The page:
The stock transmission has been retained as the power figures are not overwhelming for the factory gearbox yet. However, to prevent clutch slippage during those full-throttle shifts, an Extreme carbon clutch is utilised and handles the power with ease.
Handling has been improved from the ground up and we mean literally from the ground up. The entire chassis was spot-welded to improve the rigidity and reduce chassis flex on the track. Both the anti-roll bars were replaced with Whiteline pieces, a respected name in the segment. They also provided the solid bushings that replaced the squishy OEM pieces used in the car.
Stopping is one of the most important aspects in nailing a fast lap time. In order to maximise their advantage in braking, the Spark Motorsports team use Cosworth callipers at both ends, six-pistons for the front and four for the rear, which seems a little overkill.
The Evo 7 rolls on lightweight Prodrive wheels measuring a monstrous 18-inches in diameter and 10.5-inches in width. Depending on the circuit conditions and driver, the massive Prodrive wheels are wrapped in either Kumho KU36 or Yokohama A0505 rubbers.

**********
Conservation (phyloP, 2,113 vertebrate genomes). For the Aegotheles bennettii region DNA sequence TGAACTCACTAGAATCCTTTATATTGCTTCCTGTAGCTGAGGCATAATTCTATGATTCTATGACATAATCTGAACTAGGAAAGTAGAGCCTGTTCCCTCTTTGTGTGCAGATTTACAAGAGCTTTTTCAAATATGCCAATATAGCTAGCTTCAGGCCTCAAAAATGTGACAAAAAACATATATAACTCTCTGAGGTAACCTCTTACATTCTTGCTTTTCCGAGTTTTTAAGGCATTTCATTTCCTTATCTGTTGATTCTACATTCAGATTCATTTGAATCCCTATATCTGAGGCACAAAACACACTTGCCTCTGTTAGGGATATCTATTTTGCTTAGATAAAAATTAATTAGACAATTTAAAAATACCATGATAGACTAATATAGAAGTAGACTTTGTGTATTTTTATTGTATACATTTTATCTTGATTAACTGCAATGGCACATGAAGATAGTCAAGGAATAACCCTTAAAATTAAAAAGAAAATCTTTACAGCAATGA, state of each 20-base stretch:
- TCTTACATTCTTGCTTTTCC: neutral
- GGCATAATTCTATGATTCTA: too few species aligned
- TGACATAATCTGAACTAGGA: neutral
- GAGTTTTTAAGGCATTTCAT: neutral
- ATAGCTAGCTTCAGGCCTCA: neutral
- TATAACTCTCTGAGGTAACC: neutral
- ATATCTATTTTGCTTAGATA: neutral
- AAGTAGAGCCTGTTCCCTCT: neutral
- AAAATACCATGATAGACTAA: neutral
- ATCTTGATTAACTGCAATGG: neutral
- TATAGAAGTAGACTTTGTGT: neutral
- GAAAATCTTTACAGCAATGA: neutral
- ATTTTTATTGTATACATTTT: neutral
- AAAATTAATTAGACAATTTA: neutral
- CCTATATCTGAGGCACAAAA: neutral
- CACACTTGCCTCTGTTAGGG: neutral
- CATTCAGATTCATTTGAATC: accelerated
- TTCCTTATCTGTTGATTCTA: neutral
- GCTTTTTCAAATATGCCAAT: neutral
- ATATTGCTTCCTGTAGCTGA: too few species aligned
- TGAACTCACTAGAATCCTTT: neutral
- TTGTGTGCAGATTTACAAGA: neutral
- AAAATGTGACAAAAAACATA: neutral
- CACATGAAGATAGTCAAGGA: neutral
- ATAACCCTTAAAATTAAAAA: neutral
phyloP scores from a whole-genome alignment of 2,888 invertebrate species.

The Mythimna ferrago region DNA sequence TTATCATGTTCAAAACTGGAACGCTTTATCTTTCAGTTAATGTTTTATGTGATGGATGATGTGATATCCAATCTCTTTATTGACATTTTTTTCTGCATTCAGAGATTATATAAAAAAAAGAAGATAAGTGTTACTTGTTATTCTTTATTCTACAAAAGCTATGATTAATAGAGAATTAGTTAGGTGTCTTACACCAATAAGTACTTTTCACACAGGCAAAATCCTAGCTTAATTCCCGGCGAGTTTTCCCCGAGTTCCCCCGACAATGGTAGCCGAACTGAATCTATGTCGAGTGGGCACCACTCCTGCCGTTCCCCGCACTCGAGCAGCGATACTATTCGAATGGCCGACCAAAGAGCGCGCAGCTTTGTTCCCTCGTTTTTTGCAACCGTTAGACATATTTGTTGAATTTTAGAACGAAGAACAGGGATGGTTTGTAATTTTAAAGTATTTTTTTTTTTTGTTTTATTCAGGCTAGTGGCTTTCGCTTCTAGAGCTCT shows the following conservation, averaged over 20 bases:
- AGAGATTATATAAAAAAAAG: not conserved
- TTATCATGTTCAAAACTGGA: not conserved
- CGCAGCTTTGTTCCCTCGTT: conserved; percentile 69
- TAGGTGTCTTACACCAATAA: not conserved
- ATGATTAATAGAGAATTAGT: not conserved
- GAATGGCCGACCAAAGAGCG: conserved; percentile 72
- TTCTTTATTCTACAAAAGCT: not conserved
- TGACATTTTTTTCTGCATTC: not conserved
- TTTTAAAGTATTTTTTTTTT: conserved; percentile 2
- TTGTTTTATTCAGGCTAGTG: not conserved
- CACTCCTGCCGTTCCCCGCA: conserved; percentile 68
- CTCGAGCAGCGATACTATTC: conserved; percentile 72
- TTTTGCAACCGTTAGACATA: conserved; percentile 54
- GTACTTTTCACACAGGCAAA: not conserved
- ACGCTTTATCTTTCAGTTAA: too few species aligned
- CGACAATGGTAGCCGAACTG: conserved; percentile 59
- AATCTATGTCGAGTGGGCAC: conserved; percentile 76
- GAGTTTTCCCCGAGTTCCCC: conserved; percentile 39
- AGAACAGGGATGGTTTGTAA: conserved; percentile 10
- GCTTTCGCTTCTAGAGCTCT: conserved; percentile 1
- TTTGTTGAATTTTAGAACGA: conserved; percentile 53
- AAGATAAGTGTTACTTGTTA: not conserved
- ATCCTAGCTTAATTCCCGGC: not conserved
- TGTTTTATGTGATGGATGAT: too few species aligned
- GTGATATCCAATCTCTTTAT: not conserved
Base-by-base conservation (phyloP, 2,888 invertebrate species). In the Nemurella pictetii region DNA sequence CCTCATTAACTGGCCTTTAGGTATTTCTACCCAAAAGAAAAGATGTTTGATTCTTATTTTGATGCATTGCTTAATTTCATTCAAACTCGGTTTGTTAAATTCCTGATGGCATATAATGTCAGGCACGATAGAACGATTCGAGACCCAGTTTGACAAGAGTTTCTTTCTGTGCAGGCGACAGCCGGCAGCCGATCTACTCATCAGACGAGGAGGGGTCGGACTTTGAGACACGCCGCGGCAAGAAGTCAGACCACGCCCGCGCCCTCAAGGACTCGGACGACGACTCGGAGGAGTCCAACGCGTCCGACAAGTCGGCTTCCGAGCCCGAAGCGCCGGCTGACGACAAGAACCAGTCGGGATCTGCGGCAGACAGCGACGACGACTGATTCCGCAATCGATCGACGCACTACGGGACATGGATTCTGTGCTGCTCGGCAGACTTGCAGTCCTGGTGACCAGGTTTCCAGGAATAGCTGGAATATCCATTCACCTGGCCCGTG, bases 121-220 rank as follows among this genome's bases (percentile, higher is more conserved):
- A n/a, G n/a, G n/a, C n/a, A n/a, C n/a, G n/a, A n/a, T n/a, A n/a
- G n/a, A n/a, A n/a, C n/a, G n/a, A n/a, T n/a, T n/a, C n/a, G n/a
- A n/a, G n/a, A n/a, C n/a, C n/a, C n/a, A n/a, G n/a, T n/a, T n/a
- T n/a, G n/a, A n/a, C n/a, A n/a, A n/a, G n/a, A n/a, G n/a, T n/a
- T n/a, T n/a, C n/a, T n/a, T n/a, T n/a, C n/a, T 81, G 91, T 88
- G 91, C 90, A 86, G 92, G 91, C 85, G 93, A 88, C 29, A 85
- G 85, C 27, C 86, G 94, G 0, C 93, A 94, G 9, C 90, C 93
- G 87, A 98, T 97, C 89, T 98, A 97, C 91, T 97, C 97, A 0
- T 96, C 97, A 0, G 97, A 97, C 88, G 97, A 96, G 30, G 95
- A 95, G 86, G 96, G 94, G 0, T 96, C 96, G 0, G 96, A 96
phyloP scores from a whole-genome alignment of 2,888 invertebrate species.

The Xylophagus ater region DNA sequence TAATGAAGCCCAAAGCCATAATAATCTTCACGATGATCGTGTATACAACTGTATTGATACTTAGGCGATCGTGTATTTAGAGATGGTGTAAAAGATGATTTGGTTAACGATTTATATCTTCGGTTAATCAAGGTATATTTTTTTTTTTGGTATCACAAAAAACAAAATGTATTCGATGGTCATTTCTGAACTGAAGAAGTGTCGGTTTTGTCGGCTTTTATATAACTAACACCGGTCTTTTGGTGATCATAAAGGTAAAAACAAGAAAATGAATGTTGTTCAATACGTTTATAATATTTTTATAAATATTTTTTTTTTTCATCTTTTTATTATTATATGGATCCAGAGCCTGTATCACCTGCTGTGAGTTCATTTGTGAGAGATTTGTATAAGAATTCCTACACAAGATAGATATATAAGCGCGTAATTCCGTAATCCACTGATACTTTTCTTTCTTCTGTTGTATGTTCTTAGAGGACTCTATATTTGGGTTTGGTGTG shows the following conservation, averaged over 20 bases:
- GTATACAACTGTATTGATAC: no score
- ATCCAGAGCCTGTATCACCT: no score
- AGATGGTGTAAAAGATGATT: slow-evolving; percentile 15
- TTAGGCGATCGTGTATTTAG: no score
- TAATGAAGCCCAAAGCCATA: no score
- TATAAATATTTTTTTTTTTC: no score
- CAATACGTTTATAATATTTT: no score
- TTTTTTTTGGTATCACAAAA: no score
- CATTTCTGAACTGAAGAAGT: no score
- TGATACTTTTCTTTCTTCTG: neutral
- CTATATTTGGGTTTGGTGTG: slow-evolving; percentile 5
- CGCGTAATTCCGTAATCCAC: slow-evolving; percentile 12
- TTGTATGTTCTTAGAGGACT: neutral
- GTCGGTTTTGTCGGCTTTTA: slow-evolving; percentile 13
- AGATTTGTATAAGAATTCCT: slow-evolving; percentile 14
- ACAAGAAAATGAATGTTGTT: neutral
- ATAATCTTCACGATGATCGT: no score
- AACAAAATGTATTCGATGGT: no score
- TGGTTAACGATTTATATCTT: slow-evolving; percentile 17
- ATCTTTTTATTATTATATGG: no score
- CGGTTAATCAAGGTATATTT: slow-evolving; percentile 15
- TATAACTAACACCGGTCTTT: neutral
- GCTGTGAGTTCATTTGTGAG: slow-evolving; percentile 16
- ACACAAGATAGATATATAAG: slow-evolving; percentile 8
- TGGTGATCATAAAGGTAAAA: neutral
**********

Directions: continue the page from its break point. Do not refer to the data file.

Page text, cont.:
Inside the office, the stripped interior is to be expected with only the bare necessities retained. With a bolted-on roll-cage for safety, the driver sits in a Sparco Sprint V bucket seat and is strapped in by a Sparco six-point harness. To meet track safety requirements, a 2kg Sparco fire extinguisher is fitted inside.
As we mentioned earlier, aero is a key feature on the car and the custom wide body kit is the starting point. Apart from covering the tyres from the wider track of the car, it also houses the custom front-to-rear diffuser and significantly increases downforce. The front splitter is the starting point of this diffuser and leads all the way to the back to keep the rear planted. Helping to keep that rear end stuck to the asphalt is the Sard GT wing that is bolted to the boot lid.
If you’re a regular at Sepang for time attack events, there is no doubt you would have seen the Spark Motorsports Evo 7 in action. The car is one of the best prepared cars on the grid and is constantly dropping some impressive times that leave the rest of the field trailing.
Behind that slightly bruised and battered appearance that is mandatory of all track cars because it adds character, the immaculate workmanship and skills of Spark Motorsports is clear to be seen and is testament to the quality of their handiwork.
Car: Mitsubishi Evo 7
Engine Mods: Cosworth main bearings, Cosworth conrod bearings, Cosworth conrods, Cosworth 85.5mm pistons, Cosworth 1.3mm metal head gasket, Cosworth head stud, Cosworth valve spring, Cosworth camshafts 272-degrees, Cosworth timing belt, Cosworth Evo X intercooler, JUN oil sump, Works Engineering fuel surge tank, Works Engineering fuel rail, Mishimoto oil cooler kit, Mishimoto, silicone hose, Mishimoto aluminium radiator, Mishimoto power steering reservoir, Mishimoto oil catch tank, Mishimoto thermostat, Turbonetic TD06-20G turbine, custom 3-inch exhaust, Blitz air filter, Beatrush engine mountings